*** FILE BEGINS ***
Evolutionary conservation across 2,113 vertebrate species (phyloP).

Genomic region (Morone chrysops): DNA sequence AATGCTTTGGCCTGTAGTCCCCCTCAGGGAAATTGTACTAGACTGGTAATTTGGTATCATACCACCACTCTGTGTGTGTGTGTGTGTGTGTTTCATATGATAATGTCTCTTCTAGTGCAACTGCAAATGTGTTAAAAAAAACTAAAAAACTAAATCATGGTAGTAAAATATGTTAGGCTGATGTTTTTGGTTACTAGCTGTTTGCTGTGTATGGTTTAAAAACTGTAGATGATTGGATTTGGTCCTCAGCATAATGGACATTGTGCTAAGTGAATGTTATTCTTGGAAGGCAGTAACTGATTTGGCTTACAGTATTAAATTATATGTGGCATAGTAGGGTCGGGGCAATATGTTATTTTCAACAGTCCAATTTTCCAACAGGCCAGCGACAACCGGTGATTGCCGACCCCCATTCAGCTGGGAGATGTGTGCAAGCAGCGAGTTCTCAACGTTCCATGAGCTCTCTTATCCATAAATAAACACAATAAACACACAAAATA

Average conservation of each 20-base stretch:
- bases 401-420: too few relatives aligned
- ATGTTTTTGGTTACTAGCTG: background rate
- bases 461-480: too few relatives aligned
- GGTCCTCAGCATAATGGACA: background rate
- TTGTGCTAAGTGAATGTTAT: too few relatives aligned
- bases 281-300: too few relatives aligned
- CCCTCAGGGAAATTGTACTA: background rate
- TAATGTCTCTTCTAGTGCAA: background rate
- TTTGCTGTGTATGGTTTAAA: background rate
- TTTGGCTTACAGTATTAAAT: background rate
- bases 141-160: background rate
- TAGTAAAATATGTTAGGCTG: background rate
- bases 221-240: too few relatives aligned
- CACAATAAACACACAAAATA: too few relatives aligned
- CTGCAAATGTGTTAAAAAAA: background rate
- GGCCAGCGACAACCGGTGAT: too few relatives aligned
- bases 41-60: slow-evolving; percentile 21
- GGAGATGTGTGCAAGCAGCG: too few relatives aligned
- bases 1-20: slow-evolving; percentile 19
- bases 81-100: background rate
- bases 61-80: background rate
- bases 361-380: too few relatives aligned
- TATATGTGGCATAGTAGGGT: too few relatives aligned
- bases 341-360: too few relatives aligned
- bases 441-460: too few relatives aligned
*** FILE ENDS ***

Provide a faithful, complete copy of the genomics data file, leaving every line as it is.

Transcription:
Evolutionary conservation across 2,113 vertebrate species (phyloP).

Genomic region (Morone chrysops): DNA sequence AATGCTTTGGCCTGTAGTCCCCCTCAGGGAAATTGTACTAGACTGGTAATTTGGTATCATACCACCACTCTGTGTGTGTGTGTGTGTGTGTTTCATATGATAATGTCTCTTCTAGTGCAACTGCAAATGTGTTAAAAAAAACTAAAAAACTAAATCATGGTAGTAAAATATGTTAGGCTGATGTTTTTGGTTACTAGCTGTTTGCTGTGTATGGTTTAAAAACTGTAGATGATTGGATTTGGTCCTCAGCATAATGGACATTGTGCTAAGTGAATGTTATTCTTGGAAGGCAGTAACTGATTTGGCTTACAGTATTAAATTATATGTGGCATAGTAGGGTCGGGGCAATATGTTATTTTCAACAGTCCAATTTTCCAACAGGCCAGCGACAACCGGTGATTGCCGACCCCCATTCAGCTGGGAGATGTGTGCAAGCAGCGAGTTCTCAACGTTCCATGAGCTCTCTTATCCATAAATAAACACAATAAACACACAAAATA

Average conservation of each 20-base stretch:
- bases 401-420: too few relatives aligned
- ATGTTTTTGGTTACTAGCTG: background rate
- bases 461-480: too few relatives aligned
- GGTCCTCAGCATAATGGACA: background rate
- TTGTGCTAAGTGAATGTTAT: too few relatives aligned
- bases 281-300: too few relatives aligned
- CCCTCAGGGAAATTGTACTA: background rate
- TAATGTCTCTTCTAGTGCAA: background rate
- TTTGCTGTGTATGGTTTAAA: background rate
- TTTGGCTTACAGTATTAAAT: background rate
- bases 141-160: background rate
- TAGTAAAATATGTTAGGCTG: background rate
- bases 221-240: too few relatives aligned
- CACAATAAACACACAAAATA: too few relatives aligned
- CTGCAAATGTGTTAAAAAAA: background rate
- GGCCAGCGACAACCGGTGAT: too few relatives aligned
- bases 41-60: slow-evolving; percentile 21
- GGAGATGTGTGCAAGCAGCG: too few relatives aligned
- bases 1-20: slow-evolving; percentile 19
- bases 81-100: background rate
- bases 61-80: background rate
- bases 361-380: too few relatives aligned
- TATATGTGGCATAGTAGGGT: too few relatives aligned
- bases 341-360: too few relatives aligned
- bases 441-460: too few relatives aligned